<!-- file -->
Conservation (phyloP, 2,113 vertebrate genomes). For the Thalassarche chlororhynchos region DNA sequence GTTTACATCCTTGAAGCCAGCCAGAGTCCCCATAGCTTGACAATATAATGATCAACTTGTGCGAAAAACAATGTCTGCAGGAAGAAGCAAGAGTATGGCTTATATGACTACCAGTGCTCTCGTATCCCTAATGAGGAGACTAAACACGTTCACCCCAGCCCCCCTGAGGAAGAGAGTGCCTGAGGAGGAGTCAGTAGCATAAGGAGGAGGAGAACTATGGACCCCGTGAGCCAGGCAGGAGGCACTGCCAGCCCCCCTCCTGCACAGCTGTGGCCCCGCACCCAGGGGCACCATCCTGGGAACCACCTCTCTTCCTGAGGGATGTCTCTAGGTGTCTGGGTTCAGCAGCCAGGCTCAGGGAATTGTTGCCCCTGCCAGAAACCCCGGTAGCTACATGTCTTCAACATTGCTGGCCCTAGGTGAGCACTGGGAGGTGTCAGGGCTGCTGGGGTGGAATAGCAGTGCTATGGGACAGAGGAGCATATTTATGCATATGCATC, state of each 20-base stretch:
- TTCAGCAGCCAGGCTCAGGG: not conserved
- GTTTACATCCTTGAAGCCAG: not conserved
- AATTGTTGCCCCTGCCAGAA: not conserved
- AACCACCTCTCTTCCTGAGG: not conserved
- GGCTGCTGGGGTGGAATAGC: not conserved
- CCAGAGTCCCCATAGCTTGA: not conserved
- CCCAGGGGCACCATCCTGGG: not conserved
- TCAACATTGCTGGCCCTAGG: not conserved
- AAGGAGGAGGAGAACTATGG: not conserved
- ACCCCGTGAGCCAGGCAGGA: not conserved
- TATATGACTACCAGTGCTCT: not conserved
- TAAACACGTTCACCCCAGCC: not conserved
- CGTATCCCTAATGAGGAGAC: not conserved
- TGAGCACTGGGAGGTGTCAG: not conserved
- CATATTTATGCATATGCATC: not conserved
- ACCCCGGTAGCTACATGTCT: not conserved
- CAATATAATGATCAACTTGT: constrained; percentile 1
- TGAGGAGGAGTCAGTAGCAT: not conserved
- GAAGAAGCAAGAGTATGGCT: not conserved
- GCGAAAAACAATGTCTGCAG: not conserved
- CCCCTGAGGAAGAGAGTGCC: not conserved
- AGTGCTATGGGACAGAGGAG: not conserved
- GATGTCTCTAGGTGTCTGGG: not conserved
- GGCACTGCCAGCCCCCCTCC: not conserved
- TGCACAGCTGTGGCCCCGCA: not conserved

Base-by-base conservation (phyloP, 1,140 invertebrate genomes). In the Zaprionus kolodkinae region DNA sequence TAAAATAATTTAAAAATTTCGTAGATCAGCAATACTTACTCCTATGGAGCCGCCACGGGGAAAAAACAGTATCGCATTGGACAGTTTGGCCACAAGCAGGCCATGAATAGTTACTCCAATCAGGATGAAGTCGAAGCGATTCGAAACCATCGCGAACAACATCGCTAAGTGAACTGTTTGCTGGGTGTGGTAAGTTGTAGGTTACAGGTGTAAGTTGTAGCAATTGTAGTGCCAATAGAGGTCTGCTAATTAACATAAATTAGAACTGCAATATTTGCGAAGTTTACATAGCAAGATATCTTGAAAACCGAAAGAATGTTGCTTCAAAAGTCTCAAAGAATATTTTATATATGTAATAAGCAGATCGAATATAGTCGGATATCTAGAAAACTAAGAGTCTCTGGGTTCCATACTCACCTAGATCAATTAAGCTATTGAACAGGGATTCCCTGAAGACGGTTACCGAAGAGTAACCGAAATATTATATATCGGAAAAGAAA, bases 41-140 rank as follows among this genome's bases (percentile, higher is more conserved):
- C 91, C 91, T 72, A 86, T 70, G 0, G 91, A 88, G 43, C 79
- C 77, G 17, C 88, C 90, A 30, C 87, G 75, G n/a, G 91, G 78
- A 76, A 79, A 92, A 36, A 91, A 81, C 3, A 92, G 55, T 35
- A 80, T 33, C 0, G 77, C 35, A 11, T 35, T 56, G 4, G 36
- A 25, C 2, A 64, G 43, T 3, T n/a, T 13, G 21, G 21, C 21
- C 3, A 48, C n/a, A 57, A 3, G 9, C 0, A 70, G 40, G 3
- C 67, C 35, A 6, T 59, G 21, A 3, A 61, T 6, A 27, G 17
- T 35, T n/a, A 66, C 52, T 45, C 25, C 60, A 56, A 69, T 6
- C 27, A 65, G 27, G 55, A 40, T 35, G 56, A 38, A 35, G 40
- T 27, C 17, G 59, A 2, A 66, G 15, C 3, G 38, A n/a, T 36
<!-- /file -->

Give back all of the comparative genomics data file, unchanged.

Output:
Conservation (phyloP, 2,113 vertebrate genomes). For the Thalassarche chlororhynchos region DNA sequence GTTTACATCCTTGAAGCCAGCCAGAGTCCCCATAGCTTGACAATATAATGATCAACTTGTGCGAAAAACAATGTCTGCAGGAAGAAGCAAGAGTATGGCTTATATGACTACCAGTGCTCTCGTATCCCTAATGAGGAGACTAAACACGTTCACCCCAGCCCCCCTGAGGAAGAGAGTGCCTGAGGAGGAGTCAGTAGCATAAGGAGGAGGAGAACTATGGACCCCGTGAGCCAGGCAGGAGGCACTGCCAGCCCCCCTCCTGCACAGCTGTGGCCCCGCACCCAGGGGCACCATCCTGGGAACCACCTCTCTTCCTGAGGGATGTCTCTAGGTGTCTGGGTTCAGCAGCCAGGCTCAGGGAATTGTTGCCCCTGCCAGAAACCCCGGTAGCTACATGTCTTCAACATTGCTGGCCCTAGGTGAGCACTGGGAGGTGTCAGGGCTGCTGGGGTGGAATAGCAGTGCTATGGGACAGAGGAGCATATTTATGCATATGCATC, state of each 20-base stretch:
- TTCAGCAGCCAGGCTCAGGG: not conserved
- GTTTACATCCTTGAAGCCAG: not conserved
- AATTGTTGCCCCTGCCAGAA: not conserved
- AACCACCTCTCTTCCTGAGG: not conserved
- GGCTGCTGGGGTGGAATAGC: not conserved
- CCAGAGTCCCCATAGCTTGA: not conserved
- CCCAGGGGCACCATCCTGGG: not conserved
- TCAACATTGCTGGCCCTAGG: not conserved
- AAGGAGGAGGAGAACTATGG: not conserved
- ACCCCGTGAGCCAGGCAGGA: not conserved
- TATATGACTACCAGTGCTCT: not conserved
- TAAACACGTTCACCCCAGCC: not conserved
- CGTATCCCTAATGAGGAGAC: not conserved
- TGAGCACTGGGAGGTGTCAG: not conserved
- CATATTTATGCATATGCATC: not conserved
- ACCCCGGTAGCTACATGTCT: not conserved
- CAATATAATGATCAACTTGT: constrained; percentile 1
- TGAGGAGGAGTCAGTAGCAT: not conserved
- GAAGAAGCAAGAGTATGGCT: not conserved
- GCGAAAAACAATGTCTGCAG: not conserved
- CCCCTGAGGAAGAGAGTGCC: not conserved
- AGTGCTATGGGACAGAGGAG: not conserved
- GATGTCTCTAGGTGTCTGGG: not conserved
- GGCACTGCCAGCCCCCCTCC: not conserved
- TGCACAGCTGTGGCCCCGCA: not conserved

Base-by-base conservation (phyloP, 1,140 invertebrate genomes). In the Zaprionus kolodkinae region DNA sequence TAAAATAATTTAAAAATTTCGTAGATCAGCAATACTTACTCCTATGGAGCCGCCACGGGGAAAAAACAGTATCGCATTGGACAGTTTGGCCACAAGCAGGCCATGAATAGTTACTCCAATCAGGATGAAGTCGAAGCGATTCGAAACCATCGCGAACAACATCGCTAAGTGAACTGTTTGCTGGGTGTGGTAAGTTGTAGGTTACAGGTGTAAGTTGTAGCAATTGTAGTGCCAATAGAGGTCTGCTAATTAACATAAATTAGAACTGCAATATTTGCGAAGTTTACATAGCAAGATATCTTGAAAACCGAAAGAATGTTGCTTCAAAAGTCTCAAAGAATATTTTATATATGTAATAAGCAGATCGAATATAGTCGGATATCTAGAAAACTAAGAGTCTCTGGGTTCCATACTCACCTAGATCAATTAAGCTATTGAACAGGGATTCCCTGAAGACGGTTACCGAAGAGTAACCGAAATATTATATATCGGAAAAGAAA, bases 41-140 rank as follows among this genome's bases (percentile, higher is more conserved):
- C 91, C 91, T 72, A 86, T 70, G 0, G 91, A 88, G 43, C 79
- C 77, G 17, C 88, C 90, A 30, C 87, G 75, G n/a, G 91, G 78
- A 76, A 79, A 92, A 36, A 91, A 81, C 3, A 92, G 55, T 35
- A 80, T 33, C 0, G 77, C 35, A 11, T 35, T 56, G 4, G 36
- A 25, C 2, A 64, G 43, T 3, T n/a, T 13, G 21, G 21, C 21
- C 3, A 48, C n/a, A 57, A 3, G 9, C 0, A 70, G 40, G 3
- C 67, C 35, A 6, T 59, G 21, A 3, A 61, T 6, A 27, G 17
- T 35, T n/a, A 66, C 52, T 45, C 25, C 60, A 56, A 69, T 6
- C 27, A 65, G 27, G 55, A 40, T 35, G 56, A 38, A 35, G 40
- T 27, C 17, G 59, A 2, A 66, G 15, C 3, G 38, A n/a, T 36